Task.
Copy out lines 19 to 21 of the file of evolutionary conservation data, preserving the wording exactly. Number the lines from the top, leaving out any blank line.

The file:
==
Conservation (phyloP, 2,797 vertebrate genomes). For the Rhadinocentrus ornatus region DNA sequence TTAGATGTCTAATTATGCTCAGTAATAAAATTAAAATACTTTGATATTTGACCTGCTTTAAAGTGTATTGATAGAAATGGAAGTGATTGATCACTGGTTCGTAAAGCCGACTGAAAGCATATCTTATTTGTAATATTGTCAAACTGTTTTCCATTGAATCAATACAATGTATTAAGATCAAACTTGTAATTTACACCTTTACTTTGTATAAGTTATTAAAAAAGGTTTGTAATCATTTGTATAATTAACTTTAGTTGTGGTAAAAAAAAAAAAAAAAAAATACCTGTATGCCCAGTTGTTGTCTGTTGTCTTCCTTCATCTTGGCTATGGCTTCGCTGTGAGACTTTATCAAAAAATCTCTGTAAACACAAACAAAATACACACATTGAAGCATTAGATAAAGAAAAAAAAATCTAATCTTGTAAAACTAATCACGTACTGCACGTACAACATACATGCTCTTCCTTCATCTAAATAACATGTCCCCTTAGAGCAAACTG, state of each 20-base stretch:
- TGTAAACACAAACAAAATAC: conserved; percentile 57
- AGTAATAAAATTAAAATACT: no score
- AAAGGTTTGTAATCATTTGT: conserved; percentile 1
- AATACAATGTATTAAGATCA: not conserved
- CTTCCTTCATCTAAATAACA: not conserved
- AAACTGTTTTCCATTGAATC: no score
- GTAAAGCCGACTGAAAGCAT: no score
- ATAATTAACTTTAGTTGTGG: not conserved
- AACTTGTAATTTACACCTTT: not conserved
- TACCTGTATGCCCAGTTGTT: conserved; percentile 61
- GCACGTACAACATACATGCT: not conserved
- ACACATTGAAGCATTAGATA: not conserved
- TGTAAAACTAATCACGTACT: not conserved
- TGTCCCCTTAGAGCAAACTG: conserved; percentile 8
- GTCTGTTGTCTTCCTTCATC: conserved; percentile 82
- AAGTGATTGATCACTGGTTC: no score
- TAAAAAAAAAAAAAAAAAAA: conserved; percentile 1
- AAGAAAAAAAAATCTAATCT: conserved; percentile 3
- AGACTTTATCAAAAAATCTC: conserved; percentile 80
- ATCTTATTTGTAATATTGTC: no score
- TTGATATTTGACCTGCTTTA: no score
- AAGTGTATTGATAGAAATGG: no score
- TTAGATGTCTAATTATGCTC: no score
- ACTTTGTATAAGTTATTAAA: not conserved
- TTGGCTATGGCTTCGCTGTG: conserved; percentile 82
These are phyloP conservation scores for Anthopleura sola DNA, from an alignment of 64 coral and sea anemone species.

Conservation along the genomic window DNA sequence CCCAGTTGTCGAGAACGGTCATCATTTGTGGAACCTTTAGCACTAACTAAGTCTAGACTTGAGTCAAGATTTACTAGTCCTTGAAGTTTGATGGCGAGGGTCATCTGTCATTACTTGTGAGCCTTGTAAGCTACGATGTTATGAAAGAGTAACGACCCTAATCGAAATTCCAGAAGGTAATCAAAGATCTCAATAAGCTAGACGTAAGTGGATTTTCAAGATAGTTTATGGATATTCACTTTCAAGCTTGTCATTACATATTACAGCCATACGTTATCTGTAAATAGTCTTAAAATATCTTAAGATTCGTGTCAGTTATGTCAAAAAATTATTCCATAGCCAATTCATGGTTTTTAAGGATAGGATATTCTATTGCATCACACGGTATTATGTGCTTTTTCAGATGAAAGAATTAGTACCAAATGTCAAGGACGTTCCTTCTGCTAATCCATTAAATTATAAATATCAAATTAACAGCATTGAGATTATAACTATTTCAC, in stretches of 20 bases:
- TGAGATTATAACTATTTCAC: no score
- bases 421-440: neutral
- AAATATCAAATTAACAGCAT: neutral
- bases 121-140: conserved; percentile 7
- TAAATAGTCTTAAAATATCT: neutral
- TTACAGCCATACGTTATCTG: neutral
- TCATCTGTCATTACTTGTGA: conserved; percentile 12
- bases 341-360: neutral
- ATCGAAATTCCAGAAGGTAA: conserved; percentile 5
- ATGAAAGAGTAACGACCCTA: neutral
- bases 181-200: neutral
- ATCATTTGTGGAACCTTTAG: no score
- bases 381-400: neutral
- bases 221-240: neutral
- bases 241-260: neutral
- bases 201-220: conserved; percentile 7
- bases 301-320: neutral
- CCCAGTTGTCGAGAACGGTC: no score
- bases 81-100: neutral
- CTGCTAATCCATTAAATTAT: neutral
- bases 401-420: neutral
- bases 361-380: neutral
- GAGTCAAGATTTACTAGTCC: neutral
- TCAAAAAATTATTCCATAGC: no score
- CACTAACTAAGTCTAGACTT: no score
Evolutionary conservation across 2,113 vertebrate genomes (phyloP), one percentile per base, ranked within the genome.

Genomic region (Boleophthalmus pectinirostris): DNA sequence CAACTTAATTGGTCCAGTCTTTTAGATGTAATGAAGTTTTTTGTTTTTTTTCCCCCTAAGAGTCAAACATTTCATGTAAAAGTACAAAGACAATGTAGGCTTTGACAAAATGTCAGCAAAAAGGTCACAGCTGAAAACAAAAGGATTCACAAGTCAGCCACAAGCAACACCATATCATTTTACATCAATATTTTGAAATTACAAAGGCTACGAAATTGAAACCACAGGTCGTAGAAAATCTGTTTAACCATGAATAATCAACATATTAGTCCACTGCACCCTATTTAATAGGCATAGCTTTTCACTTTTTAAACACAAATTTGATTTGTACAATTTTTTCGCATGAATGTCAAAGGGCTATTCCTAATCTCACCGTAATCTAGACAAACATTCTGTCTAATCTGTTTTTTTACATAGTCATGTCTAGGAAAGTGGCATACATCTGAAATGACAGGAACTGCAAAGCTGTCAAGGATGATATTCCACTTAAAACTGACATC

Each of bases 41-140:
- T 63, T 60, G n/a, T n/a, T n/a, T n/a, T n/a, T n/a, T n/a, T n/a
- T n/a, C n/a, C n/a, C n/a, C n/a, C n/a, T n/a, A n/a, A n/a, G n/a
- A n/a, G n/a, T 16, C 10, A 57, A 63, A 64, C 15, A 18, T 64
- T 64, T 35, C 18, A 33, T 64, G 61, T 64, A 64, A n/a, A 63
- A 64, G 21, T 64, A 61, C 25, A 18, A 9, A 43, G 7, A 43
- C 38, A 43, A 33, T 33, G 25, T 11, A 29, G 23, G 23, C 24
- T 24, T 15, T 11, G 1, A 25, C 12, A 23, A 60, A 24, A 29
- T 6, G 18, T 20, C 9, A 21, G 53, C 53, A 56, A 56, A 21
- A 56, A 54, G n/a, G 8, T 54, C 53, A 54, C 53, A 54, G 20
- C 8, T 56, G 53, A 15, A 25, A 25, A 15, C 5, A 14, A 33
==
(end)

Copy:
- AAGAAAAAAAAATCTAATCT: conserved; percentile 3
- AGACTTTATCAAAAAATCTC: conserved; percentile 80
- ATCTTATTTGTAATATTGTC: no score